SoftBank’s humanoid robot “Pepper” is now available to hire as a Buddhist priest for funerals in Japan, it was revealed on Wednesday.
Nissei Eco Co., an unlisted plastic molding maker, showcased Pepper’s latest capabilities at a funeral industry fair – the Life Ending Industry Expo – in Tokyo this week. Pepper’s new code, which was written by Nissei, will let it chant sutras in a computerized voice while tapping a drum, providing a cheaper alternative to a human priest.
With Japan’s population ageing and shrinking, many Buddhist priests receive less financial support from their communities, prompting some to find part-time work outside their temple duties, said Michio Inamura, Nissei’s executive adviser.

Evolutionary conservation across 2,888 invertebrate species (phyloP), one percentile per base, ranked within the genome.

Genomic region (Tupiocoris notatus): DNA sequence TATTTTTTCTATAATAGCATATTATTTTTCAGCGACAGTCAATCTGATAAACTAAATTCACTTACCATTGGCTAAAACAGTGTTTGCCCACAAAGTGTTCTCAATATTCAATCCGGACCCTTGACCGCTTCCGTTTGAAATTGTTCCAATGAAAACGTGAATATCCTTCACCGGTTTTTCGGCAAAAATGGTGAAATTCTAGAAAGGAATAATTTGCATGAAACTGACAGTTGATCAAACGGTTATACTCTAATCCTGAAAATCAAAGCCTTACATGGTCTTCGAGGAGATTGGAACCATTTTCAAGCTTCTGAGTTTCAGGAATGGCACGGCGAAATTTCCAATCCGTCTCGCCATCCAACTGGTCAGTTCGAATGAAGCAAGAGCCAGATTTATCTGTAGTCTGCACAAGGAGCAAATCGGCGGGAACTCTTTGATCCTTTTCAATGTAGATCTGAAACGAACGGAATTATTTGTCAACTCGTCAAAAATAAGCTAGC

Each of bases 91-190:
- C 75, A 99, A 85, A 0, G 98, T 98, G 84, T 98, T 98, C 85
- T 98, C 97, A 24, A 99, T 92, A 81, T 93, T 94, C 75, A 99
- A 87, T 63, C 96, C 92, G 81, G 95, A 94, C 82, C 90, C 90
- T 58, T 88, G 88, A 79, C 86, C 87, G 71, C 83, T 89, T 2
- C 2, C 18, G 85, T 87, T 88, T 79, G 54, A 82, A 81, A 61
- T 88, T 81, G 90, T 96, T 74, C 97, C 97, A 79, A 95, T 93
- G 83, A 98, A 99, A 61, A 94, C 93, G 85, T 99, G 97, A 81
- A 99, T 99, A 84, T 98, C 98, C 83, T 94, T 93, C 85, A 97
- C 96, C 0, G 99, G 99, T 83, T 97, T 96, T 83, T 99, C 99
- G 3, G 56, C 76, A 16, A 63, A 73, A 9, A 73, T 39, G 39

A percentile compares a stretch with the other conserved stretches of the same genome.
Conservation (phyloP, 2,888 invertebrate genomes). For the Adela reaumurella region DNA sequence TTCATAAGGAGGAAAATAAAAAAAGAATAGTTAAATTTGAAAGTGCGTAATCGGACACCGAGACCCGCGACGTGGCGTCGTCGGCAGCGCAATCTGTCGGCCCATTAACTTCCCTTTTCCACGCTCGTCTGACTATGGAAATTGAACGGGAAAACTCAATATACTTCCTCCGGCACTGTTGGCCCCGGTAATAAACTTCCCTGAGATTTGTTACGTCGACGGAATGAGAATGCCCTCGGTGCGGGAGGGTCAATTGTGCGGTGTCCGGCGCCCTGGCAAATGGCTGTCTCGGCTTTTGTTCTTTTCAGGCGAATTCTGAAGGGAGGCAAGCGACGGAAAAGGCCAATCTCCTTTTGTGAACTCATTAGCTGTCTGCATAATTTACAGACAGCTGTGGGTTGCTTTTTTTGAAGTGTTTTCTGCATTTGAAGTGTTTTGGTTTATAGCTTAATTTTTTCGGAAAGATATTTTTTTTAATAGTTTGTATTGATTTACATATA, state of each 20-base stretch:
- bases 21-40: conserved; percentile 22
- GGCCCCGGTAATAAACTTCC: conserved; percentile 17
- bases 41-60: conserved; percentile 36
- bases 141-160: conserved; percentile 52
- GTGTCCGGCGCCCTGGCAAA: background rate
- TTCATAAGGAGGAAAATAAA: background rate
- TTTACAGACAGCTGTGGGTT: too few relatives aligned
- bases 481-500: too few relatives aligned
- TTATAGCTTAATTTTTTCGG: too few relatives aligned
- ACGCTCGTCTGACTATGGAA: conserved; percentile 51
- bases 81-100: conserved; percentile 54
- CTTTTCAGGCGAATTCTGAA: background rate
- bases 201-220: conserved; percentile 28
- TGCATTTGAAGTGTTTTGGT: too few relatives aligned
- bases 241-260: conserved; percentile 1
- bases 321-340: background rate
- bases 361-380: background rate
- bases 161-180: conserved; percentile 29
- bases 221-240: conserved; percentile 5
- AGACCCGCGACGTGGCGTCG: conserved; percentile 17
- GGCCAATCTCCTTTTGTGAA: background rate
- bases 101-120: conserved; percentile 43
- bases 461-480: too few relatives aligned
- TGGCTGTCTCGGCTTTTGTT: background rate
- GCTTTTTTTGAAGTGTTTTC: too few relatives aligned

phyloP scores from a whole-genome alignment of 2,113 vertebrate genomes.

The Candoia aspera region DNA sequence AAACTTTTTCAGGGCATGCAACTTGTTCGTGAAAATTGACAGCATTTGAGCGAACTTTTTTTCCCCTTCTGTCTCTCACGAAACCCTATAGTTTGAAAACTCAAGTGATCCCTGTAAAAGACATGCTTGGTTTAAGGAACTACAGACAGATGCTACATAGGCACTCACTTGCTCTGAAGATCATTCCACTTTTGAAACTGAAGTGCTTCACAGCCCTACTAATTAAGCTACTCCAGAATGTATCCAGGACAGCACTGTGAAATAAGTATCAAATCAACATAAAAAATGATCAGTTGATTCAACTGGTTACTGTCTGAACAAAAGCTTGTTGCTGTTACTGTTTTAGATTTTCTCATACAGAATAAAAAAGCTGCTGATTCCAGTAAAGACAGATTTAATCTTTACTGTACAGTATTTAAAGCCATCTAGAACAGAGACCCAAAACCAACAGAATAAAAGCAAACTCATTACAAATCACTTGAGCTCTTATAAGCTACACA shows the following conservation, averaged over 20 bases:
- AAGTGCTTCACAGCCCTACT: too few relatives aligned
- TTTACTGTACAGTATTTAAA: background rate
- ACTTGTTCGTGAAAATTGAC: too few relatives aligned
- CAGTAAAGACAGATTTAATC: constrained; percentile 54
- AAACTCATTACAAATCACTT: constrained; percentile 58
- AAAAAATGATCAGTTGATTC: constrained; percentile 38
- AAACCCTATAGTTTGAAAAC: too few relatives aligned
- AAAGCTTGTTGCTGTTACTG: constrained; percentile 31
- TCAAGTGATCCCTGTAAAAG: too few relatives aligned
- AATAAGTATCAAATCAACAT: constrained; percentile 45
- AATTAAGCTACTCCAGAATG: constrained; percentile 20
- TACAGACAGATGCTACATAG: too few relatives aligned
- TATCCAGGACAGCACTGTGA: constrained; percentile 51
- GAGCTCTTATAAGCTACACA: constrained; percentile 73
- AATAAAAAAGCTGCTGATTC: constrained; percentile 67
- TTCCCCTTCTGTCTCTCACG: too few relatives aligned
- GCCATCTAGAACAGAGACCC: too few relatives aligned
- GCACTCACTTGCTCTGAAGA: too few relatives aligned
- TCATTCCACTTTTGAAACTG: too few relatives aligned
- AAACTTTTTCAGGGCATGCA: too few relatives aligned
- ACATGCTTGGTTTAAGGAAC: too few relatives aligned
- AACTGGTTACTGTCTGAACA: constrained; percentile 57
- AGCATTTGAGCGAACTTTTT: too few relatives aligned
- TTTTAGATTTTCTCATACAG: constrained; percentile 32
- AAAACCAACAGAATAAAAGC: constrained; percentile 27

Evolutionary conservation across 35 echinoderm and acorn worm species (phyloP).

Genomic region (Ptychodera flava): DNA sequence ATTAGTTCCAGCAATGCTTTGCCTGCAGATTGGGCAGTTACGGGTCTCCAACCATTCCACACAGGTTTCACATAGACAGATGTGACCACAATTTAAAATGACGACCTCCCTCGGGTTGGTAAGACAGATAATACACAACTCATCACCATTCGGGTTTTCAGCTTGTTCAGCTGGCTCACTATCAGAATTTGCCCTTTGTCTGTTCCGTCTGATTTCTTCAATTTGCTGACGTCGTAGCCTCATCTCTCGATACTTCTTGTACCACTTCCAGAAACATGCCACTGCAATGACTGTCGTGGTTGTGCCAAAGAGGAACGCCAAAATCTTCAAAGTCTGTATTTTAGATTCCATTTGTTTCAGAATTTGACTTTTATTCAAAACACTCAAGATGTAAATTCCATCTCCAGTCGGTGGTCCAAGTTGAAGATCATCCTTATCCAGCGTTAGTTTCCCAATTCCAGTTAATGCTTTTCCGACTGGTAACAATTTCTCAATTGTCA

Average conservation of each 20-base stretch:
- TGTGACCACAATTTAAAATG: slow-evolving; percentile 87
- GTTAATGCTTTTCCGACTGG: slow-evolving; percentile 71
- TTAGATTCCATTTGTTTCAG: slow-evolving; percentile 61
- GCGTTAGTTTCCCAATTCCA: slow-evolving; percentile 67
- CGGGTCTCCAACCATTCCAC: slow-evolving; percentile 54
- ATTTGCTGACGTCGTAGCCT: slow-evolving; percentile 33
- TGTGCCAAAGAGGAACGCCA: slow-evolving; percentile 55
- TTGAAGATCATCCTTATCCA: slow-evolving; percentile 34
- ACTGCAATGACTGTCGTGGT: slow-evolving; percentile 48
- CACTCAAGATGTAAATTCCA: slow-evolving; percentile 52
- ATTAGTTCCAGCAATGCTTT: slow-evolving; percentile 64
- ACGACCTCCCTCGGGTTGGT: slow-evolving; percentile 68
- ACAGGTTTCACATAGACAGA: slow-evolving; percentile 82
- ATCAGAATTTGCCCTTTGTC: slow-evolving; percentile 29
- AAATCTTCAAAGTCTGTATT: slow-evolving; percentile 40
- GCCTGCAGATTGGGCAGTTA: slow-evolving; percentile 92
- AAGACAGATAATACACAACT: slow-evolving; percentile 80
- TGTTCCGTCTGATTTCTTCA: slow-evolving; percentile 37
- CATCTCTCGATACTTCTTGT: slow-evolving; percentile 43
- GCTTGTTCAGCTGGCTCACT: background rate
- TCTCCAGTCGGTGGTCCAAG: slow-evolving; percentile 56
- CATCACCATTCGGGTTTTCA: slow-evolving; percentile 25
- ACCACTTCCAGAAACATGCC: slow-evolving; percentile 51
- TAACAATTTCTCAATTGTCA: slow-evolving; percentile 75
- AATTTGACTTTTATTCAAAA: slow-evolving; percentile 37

The funeral robot could step in when a priest was not available, he added. Pepper’s services are also much cheaper than the traditional alternative, costing just 50,000 yen (about $450) per funeral compared to more than 240,000 yen ($2,200) for a human priest.
Funeral arrangers also have the option to deck Pepper out in the robe of a Buddhist monk, and can even live-stream the ceremony to those who can’t attend the funeral in person.
Buddhist priest Tetsugi Matsuo said he came to the expo to see if Pepper could “impart the ‘heart’ aspect to a machine,” because he believes that the ‘heart’ is the foundation of religion.
The robot has not yet been hired for a funeral.